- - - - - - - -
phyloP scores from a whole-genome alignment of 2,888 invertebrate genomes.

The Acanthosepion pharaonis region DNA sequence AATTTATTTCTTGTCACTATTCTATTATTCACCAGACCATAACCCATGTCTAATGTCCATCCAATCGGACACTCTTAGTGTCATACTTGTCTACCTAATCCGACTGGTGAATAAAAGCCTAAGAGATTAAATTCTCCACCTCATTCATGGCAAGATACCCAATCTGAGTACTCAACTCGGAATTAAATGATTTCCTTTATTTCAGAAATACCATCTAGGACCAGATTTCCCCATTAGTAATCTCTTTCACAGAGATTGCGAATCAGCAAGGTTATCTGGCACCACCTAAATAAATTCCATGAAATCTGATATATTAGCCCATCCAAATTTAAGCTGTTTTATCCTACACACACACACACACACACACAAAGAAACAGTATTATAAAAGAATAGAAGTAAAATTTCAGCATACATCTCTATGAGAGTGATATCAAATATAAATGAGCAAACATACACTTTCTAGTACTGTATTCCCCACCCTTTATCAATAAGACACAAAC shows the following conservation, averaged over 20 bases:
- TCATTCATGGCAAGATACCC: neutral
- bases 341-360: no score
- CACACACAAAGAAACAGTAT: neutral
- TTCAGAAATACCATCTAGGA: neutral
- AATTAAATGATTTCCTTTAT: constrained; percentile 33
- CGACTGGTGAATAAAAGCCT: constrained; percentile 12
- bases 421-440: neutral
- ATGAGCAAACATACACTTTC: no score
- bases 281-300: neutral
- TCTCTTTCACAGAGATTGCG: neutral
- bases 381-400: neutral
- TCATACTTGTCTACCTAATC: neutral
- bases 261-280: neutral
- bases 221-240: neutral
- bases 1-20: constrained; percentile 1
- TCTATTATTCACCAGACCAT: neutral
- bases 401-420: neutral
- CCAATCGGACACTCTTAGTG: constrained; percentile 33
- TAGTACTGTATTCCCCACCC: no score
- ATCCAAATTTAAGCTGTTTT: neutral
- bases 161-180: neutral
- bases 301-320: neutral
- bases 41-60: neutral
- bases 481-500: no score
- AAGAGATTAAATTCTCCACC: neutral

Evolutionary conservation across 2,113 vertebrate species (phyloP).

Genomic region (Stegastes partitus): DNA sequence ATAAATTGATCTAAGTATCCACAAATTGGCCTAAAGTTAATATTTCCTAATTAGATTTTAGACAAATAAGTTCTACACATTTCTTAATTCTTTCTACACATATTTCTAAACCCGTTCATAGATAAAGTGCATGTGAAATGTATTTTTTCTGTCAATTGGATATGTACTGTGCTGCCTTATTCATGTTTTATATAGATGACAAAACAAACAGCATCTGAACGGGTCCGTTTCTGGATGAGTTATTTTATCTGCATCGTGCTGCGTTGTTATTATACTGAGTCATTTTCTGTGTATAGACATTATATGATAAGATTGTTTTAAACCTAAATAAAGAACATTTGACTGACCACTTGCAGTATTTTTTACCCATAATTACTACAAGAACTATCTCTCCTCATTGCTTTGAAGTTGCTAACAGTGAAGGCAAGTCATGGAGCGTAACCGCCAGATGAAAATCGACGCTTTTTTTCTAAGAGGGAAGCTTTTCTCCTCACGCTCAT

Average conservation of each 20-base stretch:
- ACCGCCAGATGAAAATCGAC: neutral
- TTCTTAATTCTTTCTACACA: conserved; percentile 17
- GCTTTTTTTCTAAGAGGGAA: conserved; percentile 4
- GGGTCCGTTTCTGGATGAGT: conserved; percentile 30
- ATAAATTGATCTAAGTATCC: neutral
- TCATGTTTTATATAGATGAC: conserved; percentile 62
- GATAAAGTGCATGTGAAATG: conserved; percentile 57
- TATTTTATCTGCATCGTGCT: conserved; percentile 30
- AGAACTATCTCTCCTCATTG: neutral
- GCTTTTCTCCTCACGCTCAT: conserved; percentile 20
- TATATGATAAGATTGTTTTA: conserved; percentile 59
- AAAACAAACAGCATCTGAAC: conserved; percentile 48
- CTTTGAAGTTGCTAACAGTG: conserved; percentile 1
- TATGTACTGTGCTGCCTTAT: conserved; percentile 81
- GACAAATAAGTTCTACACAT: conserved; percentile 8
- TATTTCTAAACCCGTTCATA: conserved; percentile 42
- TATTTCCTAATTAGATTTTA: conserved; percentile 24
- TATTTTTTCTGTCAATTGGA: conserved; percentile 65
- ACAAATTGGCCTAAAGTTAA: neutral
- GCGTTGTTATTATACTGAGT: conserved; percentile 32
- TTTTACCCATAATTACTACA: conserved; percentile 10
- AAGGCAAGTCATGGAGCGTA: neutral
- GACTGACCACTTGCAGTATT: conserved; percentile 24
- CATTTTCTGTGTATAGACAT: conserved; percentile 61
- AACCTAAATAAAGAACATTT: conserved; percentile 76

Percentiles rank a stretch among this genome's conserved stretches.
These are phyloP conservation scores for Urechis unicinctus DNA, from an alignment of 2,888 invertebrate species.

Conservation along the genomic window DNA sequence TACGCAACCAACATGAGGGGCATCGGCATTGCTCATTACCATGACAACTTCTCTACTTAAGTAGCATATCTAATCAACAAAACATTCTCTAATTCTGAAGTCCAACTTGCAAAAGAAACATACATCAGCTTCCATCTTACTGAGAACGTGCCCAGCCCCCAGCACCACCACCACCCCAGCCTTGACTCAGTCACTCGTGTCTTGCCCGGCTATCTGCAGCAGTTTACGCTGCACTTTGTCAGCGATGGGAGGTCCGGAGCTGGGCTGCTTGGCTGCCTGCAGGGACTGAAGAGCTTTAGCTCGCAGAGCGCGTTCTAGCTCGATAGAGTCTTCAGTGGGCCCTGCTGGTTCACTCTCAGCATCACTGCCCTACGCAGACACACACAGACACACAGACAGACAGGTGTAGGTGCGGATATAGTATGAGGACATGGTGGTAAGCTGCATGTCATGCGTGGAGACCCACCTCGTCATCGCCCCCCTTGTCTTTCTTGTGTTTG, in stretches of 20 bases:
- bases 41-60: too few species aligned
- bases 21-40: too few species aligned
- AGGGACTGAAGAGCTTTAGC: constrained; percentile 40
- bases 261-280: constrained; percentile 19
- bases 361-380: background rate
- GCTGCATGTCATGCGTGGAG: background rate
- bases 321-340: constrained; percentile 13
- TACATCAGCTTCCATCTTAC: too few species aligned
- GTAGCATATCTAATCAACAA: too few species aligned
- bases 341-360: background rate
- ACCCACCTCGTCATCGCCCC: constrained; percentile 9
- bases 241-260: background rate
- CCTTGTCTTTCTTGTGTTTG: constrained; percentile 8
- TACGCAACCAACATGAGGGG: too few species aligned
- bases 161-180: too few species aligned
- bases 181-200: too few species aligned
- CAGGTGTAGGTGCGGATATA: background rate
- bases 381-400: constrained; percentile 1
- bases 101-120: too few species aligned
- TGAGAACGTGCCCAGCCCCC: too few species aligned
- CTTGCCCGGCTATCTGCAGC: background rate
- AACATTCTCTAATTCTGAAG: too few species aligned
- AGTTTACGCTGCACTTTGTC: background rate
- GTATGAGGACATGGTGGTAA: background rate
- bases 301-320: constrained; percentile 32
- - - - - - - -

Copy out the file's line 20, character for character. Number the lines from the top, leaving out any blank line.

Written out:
- CCAATCGGACACTCTTAGTG: constrained; percentile 33